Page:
What is Working Capital and Its Formula | Motilal Oswal

What is Working Capital and Its Formula

Working capital is also known as net working capital or NWC. This is a commonly used metric when investors want to gauge the health of any company they may think of investing in. Specially used to measure the short-term health of a company, working capital lets investors know how a company is positioned should they consider its investment. Say, if you are an investor and wish to invest in a particular organization’s stock, you may want an answer to the question, “What is working capital?”. 

What is working capital

To put it simply, working capital represents the difference between the current assets of an organization and the current liabilities of the organization. The current assets reflect things like cash, customers’ or clients’ unpaid bills/accounts receivable, and inventories of finished products and raw materials. Current liabilities include debts and accounts payable.

It is important to note that in the world of corporate finance, “current” refers to a one-year, or less, timeframe. Therefore, current assets may be available within a year, and current liabilities may be due within a year.  

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Understanding Working Capital

Working capital can best be understood by investors and companies themselves when they offset debts with assets. To understand working capital meaning, estimates of working capital are derived from the range of assets and liabilities on a balance sheet of any company. By simply viewing the most liquid assets against immediate debts, companies are better able to grasp the kind of liquidity they have access to shortly. 

Working capital could also be said to be a measure that estimates a company’s efficiency in operations concerning its financial health in the short term. If any company displays a significant positive net working capital, then it may have the potential to invest in measures towards expansion and growth. In case a company’s current assets are not more than its current liabilities, then the company may experience trouble where growth is concerned or have difficulty in paying creditors back. The company could even face bankruptcy in the worst circumstances. 

How much working capital is needed?

The amount of working capital that is required by a company depends largely on the industry in that a company is engaged in. A working capital formula to determine working capital may be used to find out how much-working capital an organization requires, or has at its disposal. However, before that is explained, it should be noted that some sectors have longer cycles of production and may require a higher degree of working capital. Such companies may not have the rapid inventory turnover that generates cash on demand. Contrastingly, retail companies interacting with a huge amount of customers on a daily basis can frequently raise funds for the short term much faster. These companies will, typically, have lower working capital needs.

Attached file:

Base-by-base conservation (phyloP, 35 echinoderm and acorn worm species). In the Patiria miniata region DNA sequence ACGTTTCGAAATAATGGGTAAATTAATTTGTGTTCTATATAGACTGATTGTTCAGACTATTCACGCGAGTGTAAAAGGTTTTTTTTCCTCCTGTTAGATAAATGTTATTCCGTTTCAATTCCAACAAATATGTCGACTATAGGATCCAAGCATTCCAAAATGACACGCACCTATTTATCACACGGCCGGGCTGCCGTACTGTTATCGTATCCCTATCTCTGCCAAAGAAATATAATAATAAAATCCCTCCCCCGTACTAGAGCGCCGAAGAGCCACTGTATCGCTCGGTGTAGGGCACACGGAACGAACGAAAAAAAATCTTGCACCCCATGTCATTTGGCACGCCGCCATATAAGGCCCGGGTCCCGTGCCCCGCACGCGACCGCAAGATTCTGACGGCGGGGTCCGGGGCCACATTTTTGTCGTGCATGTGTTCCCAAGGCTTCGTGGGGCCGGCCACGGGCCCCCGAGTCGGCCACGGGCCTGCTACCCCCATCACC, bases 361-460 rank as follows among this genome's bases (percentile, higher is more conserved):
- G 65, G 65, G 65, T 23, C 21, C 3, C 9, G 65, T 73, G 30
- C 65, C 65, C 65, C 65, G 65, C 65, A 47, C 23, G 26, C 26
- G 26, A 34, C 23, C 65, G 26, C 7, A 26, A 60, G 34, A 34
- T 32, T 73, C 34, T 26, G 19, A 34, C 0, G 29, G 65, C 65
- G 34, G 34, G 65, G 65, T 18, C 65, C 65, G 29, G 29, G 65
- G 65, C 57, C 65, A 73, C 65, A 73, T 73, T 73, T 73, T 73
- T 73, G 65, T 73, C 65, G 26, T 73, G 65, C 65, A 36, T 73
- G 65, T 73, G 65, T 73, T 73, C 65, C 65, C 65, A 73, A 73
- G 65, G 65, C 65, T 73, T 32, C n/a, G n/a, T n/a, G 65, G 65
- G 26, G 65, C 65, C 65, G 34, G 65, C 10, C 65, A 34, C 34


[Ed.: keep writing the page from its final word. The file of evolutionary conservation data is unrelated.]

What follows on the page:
The Working Capital Formula

Once you know what working capital is all about in relation to current assets and current liabilities, the formula to calculate working capital is easy to grasp. In order to calculate working capital with the formula, you must subtract a company’s current liabilities from a company’s current assets. The figures that reflect both current liabilities and current assets are found in the financial statements of public companies. These are publicly disclosed on websites of the companies and on other portals and are easy to access. 

To translate the formula into an equation, we get:

Working Capital = Current Assets - Current Liabilities

For instance, say an organization has Rs. 1,00,000 of current assets and Rs. 20,000 of current liabilities. The company has Rs. 80,000 of working capital. What does this mean for the company? This brings us to the first question - What is working capital? In the example mentioned, working capital is Rs. 80,000, the amount the company has at its disposal for short-term use. This is a handy sum if the company needs to fulfil certain payment obligations in the near future or present time. 

When the working capital signals a positive result, this means that a company’s assets exceed its liabilities. The company obviously has more than enough resources which would cover its debt in the short term. In such cases, companies have residual cash if all the current assets are liquidated to pay off debts. 

If a working capital result is in negative, the company does not have enough assets to cover its current liabilities. Therefore, the company may have more short-term debt than short-term resources. This is an indicator that the company has poor financial health for the short term, a low degree of liquidity, and potential issues with paying off debt obligations as and when they may be due. 

Invest with Information

Being well-informed in advance is the key to sound financial investment. When investors go ahead and open a demat account to invest in company stock, thorough research must be done to find out about a company and its fundamentals. Working capital is one measure that can be used to evaluate a company, and this is true if you want to find out about a company that is about to float an upcoming IPO as well. 

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